rigo nuked my system! reverse dependency! [Solved]

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gowger
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Re: rigo totally nuked my system! reverse dependency removal

Post by gowger » Mon Mar 04, 2013 11:54

Matte88 wrote:I can't understand how a package manager could broke your system if the same tells you which packages will be removed (if there are deps) or blocks itself when recognize vital packages to be removed. Maybe I totally misunderstood the thread.
It didn't tell it clearly enough. The system was still bootable, albeit not graphically. Well, previous automated update has broken my bootloader config though. I still haven't got around to fixing it and have to enter the root path manually. It's rare because I keep the machine suspended most of the time.

It said safe to remove, but the subtext in the log, AFTER hitting the button then said removing 1040 packages.

Are you supposed to sit there reading the logs after you hit a button that tells you it's safe to hit? I use a package manager to manage the packages for me. That's why I use a gentoo and not a slackware.

Explosively recursive reverse dependencies never happened like this with portage , certainly not by default.

Having said that the time saved by using pre-optimised binaries while allowing me to tweek with portage on occasion is will mean I still love and will stick with Sabayon. It didn't take long to recover from this in the end.

Matte88
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Re: rigo totally nuked my system! reverse dependency removal

Post by Matte88 » Mon Mar 04, 2013 12:58

Fine, understood now.
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micia
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Re: rigo totally nuked my system! reverse dependency removal

Post by micia » Wed Mar 06, 2013 13:08

gowger wrote:Are you supposed to sit there reading the logs after you hit a button that tells you it's safe to hit? I use a package manager to manage the packages for me. That's why I use a gentoo and not a slackware.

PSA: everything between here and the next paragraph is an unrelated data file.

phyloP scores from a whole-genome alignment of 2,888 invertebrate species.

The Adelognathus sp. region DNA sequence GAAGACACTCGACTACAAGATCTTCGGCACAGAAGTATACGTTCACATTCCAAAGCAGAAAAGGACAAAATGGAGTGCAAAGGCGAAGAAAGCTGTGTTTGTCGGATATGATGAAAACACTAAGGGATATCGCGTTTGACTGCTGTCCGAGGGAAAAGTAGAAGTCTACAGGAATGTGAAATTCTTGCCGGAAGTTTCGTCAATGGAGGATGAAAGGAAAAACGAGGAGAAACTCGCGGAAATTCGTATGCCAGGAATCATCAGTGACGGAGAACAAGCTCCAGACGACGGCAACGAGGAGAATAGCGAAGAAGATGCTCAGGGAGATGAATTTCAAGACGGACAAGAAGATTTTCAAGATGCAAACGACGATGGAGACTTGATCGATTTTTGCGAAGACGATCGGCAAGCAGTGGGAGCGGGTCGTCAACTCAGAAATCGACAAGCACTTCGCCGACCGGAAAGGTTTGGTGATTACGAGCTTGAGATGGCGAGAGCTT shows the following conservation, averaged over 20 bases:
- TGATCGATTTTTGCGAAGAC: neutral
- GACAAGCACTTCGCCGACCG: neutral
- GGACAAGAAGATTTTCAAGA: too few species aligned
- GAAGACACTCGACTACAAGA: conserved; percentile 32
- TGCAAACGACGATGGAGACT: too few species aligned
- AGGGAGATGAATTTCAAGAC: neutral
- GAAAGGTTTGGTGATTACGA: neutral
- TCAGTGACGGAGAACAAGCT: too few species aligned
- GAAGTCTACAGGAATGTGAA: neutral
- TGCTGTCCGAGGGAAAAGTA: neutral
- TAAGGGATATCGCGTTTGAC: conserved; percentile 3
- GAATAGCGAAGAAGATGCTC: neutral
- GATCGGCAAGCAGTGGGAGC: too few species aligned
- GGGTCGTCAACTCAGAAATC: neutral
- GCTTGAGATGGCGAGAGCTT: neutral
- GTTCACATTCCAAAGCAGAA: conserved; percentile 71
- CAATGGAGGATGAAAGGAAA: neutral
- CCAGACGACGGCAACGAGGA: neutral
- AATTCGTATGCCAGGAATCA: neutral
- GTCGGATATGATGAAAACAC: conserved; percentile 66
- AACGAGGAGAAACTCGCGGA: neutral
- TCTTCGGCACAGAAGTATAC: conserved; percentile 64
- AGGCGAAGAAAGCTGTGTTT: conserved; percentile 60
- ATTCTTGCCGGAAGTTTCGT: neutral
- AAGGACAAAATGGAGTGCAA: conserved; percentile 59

No, technically you're supposed to read which packages it wants to remove because it manages depenencies unlike Slackware does, if you remove a package that is critical for other 1040 packages to function properly, then those other packages are going to be removed as well to keep the system consistent.
The package manager has no notion of what is safe to remove and what is not, that is up to the user that knows what he/she wants. It does guarantee that no package critical for the system is going to be removed (it doesn't make it unbootable), unless you explicitly say to force their removal.
Portage doesn't do it because -C doesn't take into account reverse dependencies, having the obvious problem that it is possible to make your system inconsistent with that, --depclean does take them into account and is the recommended way to remove packages.

For the sake of testing I've tried to remove GTK with rigo, and I've been presented with a popup asking me if I accepted the removal of a series of packages, asking me if I wanted to see the full list and if I accepted it or not, taking a look to the full list was enough to make me notice I was going to remove my whole desktop environment.
If you got an idea to make this more clear, feature requests are always welcome. :)

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